I never before knew there were other defrag programs .. I must someday check out this norton version!<br><br>
* OZ likes colorful * <img alt="" class="inlineimg" src="/images/smilies/grin.gif" style="border:0px solid;" title="">
Norton Utilities. But the only one's I've tried are the ones that come with win 95 and 98, and some other one I forgot the name of.<br><br><br><br>
I like that NU defrags the swap file. Windows neglects to do that!!!!!!!!!!!!!!!<br><br><br><br>
Seems to me like <i>the</i> most important file to defrag!!<br><br><br><br>
Of course, they call their defrag utility "speed disk" and it took me a long time to figure out that indeed there <i>was</i> a NU defrag utility.<br><br><br><br>
I like the way u can change the colors of the various kinds of blocks, in the disk map, and the way you and click on the blocks and see what programs they are used for. However even with a tiny 4g disk drive, the blocks are just too small to distinguish from one another. Yes, I know you can change their appearance from bar to block. The "fragmentation report" is neat too. But I find the music and the animation annoying.<br><br><br><br>
Seems like I just defragged and now i need another one. Hardest part is baking up drive before hand.
Tell us which operating system you are using.<br><br><br><br>
I badly need to defrag my hard drive.<br><br><br><br>
Whenever I do defrag, it messes up my Eudora mailboxes and many of my Forte Agent "boxes" or whatever they are called, so I really need to back these up first.<br><br><br><br>
I am told that if you do a <b>thorough</b> Scan Disk over your entire system and data area first, fixing all errors, and then run defrag, you won't have any problems. And the key to doing this is to shut off your screensaver and reboot in Safe Mode before running Scan Disk.<br><br><br><br>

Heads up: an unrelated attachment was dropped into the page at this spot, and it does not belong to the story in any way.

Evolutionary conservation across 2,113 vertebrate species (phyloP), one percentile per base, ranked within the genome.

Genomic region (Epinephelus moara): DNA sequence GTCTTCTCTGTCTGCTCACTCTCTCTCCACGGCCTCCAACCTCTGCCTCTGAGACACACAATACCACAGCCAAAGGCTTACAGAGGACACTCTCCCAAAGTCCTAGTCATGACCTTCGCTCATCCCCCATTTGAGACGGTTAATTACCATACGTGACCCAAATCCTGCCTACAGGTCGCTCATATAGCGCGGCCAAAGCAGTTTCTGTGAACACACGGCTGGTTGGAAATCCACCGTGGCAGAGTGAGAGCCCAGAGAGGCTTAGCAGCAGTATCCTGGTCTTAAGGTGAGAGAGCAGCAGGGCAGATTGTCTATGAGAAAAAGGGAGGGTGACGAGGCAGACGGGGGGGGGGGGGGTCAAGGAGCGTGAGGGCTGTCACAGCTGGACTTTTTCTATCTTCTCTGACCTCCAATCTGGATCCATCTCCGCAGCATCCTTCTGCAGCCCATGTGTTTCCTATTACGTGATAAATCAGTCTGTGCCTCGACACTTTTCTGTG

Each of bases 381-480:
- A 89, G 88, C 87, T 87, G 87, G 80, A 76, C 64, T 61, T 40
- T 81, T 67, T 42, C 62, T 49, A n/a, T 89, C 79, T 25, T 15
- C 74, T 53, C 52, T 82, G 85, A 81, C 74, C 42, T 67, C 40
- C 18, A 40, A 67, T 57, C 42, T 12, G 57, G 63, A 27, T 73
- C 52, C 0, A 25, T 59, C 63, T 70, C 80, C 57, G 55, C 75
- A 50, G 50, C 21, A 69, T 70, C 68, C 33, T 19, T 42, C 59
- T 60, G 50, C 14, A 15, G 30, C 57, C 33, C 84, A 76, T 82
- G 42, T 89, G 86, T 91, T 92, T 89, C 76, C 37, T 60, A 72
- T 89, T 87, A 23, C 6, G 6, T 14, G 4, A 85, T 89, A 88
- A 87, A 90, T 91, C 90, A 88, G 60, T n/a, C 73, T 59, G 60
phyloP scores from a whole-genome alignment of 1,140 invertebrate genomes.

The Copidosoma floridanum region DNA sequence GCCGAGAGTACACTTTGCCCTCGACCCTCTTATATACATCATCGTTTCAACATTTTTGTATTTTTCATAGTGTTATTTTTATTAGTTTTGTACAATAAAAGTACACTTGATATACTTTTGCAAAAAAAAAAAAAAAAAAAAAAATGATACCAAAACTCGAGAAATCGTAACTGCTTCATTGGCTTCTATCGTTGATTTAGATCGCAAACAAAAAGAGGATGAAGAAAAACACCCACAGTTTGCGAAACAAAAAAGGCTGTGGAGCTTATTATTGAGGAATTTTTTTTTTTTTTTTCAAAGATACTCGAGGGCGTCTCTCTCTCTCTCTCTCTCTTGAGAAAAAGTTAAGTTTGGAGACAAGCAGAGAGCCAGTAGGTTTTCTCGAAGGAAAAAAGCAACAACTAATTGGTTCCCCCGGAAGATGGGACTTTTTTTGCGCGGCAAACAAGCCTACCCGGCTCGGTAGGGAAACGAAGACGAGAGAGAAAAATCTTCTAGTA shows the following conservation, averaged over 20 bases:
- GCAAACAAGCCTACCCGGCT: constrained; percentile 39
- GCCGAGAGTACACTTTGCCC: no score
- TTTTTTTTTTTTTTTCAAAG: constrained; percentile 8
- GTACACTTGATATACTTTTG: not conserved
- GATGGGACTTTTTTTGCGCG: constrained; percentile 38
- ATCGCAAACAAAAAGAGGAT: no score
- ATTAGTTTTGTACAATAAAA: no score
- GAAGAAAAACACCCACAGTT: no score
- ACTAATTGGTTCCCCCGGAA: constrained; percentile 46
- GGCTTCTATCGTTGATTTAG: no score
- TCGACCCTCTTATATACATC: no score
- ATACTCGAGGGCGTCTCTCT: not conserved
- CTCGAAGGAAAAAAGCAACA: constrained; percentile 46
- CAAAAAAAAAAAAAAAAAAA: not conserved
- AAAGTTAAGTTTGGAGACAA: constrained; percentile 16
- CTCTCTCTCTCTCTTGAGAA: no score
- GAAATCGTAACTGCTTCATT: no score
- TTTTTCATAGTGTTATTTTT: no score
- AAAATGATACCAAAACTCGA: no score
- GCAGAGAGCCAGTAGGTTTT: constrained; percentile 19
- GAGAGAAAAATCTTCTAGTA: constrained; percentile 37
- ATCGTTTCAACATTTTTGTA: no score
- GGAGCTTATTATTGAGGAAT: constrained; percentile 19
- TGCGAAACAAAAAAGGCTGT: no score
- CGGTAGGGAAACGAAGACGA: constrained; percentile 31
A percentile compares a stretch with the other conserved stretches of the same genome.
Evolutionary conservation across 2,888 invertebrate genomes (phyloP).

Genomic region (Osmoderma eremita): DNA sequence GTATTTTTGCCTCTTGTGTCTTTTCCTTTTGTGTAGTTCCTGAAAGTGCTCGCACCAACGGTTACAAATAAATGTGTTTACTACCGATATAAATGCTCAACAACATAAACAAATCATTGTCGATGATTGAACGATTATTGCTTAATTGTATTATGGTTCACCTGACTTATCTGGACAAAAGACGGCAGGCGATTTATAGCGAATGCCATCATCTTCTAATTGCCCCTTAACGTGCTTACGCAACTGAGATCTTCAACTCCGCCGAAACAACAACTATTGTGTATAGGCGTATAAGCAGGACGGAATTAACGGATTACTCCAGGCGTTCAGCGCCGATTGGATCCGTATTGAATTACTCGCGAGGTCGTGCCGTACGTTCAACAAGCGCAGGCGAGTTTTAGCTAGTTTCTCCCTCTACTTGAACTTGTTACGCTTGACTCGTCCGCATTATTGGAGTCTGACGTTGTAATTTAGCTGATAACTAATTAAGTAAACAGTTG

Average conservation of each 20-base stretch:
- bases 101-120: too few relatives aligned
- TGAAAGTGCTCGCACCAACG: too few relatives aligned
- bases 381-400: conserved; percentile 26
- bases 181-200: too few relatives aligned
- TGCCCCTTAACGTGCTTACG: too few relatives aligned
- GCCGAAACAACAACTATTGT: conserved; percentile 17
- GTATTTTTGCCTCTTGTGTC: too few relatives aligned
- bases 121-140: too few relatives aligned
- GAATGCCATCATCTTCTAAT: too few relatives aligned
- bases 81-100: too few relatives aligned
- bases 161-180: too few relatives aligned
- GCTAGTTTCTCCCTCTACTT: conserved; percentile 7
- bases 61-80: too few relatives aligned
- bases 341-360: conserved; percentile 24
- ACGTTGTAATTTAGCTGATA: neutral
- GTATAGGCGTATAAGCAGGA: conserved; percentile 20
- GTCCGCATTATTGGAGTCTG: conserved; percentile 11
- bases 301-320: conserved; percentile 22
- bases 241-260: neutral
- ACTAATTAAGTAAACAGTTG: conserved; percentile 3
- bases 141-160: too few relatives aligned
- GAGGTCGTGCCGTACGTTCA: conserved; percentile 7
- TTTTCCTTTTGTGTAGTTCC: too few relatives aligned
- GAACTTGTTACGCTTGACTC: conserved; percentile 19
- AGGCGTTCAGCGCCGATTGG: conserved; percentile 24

There is some sort of freeware "helper" for both ScanDisk and Defrag. This one is called Power Defrag. Version 3 is shareware, but version 2.xx is still freeware and is available on their download page.<br><br><br><br><a href="http://www.powerdefrag.com/" target="_blank">http://www.powerdefrag.com/</a><br><br><br><br>
There is also a shareware application for defragging called Vopt that I used the last time and it works great. I did not register it, though, and it does shut off after the 30 day trial period. But they have come out with a new version, so I may try that.<br><br><br><br><a href="http://www.vopt.com/" target="_blank">http://www.vopt.com/</a><br><br><br><br>
It does cost $40 to register. But so does v.3 of PowerDefrag. And for $40 I'd go with Vopt.
Umm, who you asking Joe?<br><br><br><br>
Yes, you ought to do a scan that includes a complete surface test, before defragging. I forgot to mention that. I do a scan in DOS. Shut down and restart in DOS mode, rather than run dos under windows. That way no windows program, at all, will be writing to the disk, while you are trying to scan. I forget exactly what the scan program in DOS is...i think you go to the <b>command</b> directory under the windows directory and type in scandisk (to run scandisk.exe), the dos disk scanning utility that comes with Windows 98 (I have windows 98se) and windows 95 (the windows version must be scandiskw.exe, in the windows directory). I use the windows 98 dos scandisk program to scan, not the norton utilities program. I don't see any advantage to using the norton utilities scanner, over the windows scanner, except it is a little faster when scanning floppies.<br><br><br><br>